It's not always the most fun or glamorous when you start weight training, but if you do it correctly, then you'll have the strength to really do the things you love, says Freeman. "And increasing the amount of muscle in your body also aids in increasing your metabolism, which means you'll burn more calories throughout the day," he says. "That can be a win-win," especially if your goal is to lose weight.
How to Add Strength Training Exercises for Beginners Into Your Routine
Ideally, a beginner weight lifting routine should include eight to 10 exercises targeting the major muscle groups. This total-body routine does exactly that and can be performed a few times a week to maintain and build strength all over. (Want a full month of strength programming? Try this four-week strength training plan for women.)
Start small with your weights and increase as needed: "Choose a weight that's just heavy enough to complete 10 reps, and by that eighth rep, you feel really happy it's almost over," says Freeman. "This will ensure you're challenging your muscles so they can grow and get stronger."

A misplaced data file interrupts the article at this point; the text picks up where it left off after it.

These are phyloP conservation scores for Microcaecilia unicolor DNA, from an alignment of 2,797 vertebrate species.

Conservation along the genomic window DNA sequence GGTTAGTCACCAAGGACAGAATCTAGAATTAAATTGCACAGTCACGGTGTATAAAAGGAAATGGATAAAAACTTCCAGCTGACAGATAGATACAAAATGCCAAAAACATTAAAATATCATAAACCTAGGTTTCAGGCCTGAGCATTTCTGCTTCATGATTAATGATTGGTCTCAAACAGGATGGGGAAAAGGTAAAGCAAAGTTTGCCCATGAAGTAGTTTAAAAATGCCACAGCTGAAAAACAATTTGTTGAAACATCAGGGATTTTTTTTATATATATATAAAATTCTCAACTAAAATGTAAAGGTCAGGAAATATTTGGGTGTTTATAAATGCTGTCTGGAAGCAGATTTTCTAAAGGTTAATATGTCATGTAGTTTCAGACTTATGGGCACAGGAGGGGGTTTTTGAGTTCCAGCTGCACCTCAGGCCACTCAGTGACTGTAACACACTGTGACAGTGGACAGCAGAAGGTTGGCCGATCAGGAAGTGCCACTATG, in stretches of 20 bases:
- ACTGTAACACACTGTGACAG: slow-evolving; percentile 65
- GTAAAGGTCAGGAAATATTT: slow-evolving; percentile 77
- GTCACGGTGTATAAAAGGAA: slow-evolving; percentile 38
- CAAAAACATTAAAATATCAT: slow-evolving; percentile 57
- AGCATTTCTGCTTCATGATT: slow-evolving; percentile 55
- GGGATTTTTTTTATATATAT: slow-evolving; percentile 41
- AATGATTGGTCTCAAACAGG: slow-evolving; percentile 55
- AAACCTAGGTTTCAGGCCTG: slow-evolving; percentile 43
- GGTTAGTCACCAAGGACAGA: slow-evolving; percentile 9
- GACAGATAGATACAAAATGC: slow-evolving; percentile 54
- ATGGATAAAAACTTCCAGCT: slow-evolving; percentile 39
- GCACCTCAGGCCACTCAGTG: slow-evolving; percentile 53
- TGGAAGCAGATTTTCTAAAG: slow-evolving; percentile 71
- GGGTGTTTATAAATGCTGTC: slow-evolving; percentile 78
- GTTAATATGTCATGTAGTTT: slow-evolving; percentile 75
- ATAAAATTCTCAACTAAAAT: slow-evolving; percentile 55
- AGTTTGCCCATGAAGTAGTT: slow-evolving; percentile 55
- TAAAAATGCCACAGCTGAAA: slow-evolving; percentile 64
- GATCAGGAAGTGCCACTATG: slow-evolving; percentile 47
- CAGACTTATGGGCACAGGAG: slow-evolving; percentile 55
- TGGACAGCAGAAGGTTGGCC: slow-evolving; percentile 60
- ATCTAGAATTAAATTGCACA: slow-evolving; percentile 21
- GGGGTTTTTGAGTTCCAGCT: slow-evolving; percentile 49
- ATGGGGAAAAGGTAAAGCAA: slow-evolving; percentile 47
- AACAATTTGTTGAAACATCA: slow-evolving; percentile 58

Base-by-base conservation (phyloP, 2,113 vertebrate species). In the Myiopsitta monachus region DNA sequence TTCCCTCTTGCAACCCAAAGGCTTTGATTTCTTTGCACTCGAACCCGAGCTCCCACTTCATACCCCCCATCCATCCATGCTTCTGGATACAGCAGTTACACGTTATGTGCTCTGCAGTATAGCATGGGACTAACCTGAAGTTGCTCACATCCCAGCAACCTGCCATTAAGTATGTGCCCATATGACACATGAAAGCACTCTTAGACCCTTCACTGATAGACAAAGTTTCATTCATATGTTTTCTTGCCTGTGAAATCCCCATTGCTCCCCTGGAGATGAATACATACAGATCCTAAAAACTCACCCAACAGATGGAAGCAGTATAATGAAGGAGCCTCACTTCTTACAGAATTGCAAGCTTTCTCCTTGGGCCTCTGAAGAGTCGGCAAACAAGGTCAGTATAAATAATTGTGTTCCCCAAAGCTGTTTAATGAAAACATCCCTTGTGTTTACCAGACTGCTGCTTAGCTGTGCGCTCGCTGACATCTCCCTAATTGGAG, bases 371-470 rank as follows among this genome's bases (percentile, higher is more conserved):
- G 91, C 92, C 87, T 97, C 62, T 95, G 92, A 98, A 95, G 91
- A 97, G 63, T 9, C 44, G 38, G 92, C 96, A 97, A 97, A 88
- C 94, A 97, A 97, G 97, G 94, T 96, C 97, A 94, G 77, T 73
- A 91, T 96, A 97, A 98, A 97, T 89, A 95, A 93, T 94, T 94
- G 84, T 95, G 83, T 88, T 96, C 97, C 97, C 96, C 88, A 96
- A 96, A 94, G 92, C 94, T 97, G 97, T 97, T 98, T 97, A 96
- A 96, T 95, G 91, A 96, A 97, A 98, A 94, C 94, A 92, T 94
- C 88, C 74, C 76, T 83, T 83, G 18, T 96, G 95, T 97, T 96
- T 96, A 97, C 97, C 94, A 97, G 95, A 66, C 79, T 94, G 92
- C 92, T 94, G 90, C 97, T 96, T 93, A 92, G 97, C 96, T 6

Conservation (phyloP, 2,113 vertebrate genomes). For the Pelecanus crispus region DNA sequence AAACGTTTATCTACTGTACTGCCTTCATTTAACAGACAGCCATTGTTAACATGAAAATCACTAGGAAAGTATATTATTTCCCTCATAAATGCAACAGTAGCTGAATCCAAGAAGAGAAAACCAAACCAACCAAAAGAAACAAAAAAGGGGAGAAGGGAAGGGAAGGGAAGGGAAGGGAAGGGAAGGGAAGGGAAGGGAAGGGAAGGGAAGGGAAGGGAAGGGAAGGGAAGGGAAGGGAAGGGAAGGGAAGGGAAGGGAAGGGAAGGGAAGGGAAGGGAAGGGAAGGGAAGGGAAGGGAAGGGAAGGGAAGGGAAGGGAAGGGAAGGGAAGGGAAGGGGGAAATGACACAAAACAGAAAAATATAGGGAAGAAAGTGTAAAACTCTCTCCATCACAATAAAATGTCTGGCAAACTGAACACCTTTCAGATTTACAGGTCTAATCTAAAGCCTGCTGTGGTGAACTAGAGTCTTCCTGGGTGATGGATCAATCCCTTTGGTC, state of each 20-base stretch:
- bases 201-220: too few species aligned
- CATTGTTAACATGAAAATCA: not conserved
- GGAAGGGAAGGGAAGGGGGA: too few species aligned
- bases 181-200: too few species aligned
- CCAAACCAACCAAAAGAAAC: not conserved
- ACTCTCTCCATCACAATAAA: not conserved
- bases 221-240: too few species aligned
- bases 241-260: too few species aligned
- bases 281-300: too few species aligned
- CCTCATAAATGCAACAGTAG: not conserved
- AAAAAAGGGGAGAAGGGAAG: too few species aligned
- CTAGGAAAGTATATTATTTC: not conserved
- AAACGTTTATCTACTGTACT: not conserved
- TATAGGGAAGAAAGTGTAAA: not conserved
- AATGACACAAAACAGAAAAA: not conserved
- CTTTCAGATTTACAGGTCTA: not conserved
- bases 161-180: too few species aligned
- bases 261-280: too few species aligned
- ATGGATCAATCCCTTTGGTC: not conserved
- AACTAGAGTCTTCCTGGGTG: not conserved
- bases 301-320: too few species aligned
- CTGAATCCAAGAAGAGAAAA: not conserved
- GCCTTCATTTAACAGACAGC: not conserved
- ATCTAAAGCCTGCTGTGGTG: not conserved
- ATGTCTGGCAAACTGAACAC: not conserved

Ready to give it a try? Follow along below to get a great strength training workout that's totally beginner-friendly
Strength Training Workout for Beginners
How it works: Do 2 sets of 10 to 15 reps of each exercise. Repeat it two or three times a week on alternate days.
You'll need: Two sets of dumbbells (3 to 5 pounds and 8 to 12 pounds) or a set of resistance bands.
Dumbbell Chest Press
Muscles worked: chest, shoulders, triceps
A. Lie on a bench, elbows bent 90 degrees out to sides.
B. Straighten arms up and return. Keep the weights centered over the middle of the chest.
Modification: Do these on the floor instead of a bench to keep from hyperextending arms below the chest, which can place a lot of stress on the shoulders.